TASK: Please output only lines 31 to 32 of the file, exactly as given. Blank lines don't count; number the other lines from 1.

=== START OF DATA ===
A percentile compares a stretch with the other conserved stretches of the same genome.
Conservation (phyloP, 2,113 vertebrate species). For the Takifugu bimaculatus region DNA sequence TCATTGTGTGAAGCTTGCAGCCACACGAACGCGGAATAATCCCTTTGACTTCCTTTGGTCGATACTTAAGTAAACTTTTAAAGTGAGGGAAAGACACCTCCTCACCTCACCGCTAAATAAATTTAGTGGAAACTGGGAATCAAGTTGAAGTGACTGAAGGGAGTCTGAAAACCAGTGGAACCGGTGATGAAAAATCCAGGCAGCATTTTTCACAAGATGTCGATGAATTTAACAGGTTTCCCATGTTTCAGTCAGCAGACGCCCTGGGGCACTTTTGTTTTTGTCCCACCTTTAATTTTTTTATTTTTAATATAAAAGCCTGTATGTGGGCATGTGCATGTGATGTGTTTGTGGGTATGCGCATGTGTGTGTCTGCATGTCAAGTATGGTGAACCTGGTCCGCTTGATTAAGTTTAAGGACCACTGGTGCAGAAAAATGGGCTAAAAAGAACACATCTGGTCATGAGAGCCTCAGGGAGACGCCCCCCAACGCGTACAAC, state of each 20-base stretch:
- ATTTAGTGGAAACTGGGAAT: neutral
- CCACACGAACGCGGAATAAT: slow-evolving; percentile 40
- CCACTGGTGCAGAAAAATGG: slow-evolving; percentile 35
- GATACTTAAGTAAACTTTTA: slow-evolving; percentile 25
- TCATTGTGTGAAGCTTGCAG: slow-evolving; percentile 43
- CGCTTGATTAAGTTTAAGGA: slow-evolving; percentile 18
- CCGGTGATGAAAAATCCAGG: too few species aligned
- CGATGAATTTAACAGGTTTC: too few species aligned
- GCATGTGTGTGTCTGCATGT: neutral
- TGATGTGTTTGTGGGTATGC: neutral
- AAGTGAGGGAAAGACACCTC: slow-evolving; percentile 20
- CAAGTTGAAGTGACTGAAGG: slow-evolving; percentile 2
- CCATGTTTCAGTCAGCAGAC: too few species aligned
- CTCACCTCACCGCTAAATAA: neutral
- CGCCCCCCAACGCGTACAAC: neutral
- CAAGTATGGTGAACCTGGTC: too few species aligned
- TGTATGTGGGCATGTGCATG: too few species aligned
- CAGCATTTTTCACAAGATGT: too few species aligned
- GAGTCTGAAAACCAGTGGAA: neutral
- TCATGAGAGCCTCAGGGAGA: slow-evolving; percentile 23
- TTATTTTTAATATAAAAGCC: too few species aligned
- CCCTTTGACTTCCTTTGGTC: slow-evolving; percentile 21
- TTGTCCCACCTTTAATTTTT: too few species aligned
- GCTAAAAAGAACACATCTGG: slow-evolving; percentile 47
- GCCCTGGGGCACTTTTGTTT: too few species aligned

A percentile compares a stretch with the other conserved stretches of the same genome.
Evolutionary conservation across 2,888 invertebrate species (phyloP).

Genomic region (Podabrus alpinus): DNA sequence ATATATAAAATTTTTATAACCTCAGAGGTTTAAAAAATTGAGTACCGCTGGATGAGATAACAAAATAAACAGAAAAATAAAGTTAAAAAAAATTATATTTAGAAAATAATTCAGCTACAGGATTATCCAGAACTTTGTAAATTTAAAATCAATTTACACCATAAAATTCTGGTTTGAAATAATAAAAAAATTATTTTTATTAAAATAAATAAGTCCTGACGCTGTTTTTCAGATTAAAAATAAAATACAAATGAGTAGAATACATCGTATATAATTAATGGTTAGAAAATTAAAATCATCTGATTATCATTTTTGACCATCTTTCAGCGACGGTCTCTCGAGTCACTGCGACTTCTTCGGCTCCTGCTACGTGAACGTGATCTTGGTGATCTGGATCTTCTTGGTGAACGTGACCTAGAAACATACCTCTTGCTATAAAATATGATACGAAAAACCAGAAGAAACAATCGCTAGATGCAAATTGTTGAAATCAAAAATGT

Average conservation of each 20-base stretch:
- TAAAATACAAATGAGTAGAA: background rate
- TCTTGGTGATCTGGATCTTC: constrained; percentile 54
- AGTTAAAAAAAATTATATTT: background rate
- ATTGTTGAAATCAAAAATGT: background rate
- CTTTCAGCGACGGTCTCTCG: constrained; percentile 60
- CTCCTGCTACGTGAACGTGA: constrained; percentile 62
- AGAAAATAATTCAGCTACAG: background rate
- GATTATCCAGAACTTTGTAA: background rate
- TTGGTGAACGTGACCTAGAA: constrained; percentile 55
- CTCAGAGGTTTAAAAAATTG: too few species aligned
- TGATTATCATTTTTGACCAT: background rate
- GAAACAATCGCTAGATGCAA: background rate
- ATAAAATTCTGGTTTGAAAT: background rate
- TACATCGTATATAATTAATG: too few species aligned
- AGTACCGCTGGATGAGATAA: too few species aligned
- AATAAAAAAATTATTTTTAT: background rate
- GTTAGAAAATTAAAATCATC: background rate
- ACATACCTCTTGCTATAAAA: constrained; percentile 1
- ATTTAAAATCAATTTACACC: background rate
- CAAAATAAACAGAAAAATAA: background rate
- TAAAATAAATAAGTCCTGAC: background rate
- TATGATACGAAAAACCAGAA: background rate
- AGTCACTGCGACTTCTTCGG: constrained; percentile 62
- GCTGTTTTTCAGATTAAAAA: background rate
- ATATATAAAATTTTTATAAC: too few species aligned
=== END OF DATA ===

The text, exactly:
Average conservation of each 20-base stretch:
- TAAAATACAAATGAGTAGAA: background rate